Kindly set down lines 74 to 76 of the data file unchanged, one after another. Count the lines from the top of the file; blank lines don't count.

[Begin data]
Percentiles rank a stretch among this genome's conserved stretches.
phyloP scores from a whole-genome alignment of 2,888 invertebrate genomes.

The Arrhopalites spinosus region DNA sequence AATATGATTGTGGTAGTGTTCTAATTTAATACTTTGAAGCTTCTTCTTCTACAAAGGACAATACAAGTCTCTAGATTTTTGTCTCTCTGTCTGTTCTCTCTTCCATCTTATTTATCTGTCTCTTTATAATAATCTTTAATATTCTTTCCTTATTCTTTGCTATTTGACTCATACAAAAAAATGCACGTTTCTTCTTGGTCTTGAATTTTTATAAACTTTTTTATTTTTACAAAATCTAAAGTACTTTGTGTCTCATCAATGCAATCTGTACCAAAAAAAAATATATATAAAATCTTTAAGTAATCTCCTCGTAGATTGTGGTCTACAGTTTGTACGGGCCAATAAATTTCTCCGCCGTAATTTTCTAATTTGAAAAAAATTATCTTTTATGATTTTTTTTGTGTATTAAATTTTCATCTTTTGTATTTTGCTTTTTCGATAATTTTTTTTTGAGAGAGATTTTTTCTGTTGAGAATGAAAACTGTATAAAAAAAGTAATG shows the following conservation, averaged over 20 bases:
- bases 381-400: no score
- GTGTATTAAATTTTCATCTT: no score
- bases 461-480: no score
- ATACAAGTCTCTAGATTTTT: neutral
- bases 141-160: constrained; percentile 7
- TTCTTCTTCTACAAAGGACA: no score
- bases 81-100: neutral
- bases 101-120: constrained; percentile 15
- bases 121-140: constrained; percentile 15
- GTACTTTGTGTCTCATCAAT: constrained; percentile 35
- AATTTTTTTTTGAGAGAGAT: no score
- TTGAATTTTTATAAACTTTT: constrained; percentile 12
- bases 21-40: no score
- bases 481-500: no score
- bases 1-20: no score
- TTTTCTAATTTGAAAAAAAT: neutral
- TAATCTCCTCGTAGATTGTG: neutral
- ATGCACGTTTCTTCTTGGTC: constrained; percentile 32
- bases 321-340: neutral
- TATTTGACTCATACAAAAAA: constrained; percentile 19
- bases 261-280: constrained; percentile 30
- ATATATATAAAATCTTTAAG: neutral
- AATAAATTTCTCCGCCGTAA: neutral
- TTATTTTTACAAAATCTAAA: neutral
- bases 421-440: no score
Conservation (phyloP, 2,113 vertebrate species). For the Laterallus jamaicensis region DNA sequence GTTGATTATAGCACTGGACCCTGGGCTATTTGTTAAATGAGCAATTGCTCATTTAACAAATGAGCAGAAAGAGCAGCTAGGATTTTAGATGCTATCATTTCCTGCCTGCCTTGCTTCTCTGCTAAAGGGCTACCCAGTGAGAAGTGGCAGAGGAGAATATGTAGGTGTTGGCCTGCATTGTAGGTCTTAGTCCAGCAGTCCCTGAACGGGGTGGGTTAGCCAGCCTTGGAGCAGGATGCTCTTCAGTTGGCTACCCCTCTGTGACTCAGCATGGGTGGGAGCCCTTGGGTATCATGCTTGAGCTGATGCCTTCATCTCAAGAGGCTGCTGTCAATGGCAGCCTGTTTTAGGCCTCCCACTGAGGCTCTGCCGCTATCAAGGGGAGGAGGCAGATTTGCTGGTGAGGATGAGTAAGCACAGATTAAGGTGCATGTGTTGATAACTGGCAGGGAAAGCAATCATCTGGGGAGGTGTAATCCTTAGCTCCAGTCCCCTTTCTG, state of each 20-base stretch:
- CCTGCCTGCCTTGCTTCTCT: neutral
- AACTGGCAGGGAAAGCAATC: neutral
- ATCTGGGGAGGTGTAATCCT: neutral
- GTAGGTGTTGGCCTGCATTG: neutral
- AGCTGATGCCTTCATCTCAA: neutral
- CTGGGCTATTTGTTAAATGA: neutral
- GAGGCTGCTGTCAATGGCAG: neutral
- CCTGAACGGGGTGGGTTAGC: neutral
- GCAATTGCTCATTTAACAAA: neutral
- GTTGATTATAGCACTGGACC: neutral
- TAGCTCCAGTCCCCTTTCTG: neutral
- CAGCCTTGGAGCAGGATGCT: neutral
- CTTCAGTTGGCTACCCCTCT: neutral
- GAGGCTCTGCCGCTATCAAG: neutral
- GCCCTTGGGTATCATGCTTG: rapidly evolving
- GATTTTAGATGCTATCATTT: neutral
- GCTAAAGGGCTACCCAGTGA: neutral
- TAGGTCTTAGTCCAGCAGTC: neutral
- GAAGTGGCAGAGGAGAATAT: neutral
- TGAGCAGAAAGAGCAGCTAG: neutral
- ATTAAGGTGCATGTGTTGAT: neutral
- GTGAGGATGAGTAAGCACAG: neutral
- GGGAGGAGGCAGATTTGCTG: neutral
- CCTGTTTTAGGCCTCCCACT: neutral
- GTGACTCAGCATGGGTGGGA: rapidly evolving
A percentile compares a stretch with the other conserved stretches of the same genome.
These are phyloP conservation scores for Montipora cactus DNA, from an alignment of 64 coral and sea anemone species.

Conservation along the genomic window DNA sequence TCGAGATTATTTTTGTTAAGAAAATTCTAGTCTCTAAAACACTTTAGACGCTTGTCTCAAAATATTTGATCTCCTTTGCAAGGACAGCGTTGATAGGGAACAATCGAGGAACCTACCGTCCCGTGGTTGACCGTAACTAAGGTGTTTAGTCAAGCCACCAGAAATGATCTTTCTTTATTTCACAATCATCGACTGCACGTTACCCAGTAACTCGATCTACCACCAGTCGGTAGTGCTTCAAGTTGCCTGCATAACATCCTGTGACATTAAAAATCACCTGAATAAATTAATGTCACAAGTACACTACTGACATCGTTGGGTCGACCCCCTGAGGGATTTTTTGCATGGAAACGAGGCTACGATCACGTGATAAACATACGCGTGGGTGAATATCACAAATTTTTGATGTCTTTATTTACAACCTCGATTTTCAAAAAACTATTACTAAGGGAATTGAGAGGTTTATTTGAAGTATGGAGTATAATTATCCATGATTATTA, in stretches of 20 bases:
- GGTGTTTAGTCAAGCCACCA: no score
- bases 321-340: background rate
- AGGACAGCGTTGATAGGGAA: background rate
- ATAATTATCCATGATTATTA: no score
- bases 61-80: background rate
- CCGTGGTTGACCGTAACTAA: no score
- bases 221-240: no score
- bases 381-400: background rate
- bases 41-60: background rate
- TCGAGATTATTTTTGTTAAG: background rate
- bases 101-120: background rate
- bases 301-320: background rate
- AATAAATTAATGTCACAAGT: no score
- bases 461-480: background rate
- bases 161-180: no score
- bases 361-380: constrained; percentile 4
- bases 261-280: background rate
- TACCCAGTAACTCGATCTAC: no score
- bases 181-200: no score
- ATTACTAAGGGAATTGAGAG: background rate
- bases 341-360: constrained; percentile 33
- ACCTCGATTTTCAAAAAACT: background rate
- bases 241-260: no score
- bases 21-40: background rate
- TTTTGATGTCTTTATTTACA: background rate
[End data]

- bases 261-280: background rate
- TACCCAGTAACTCGATCTAC: no score
- bases 181-200: no score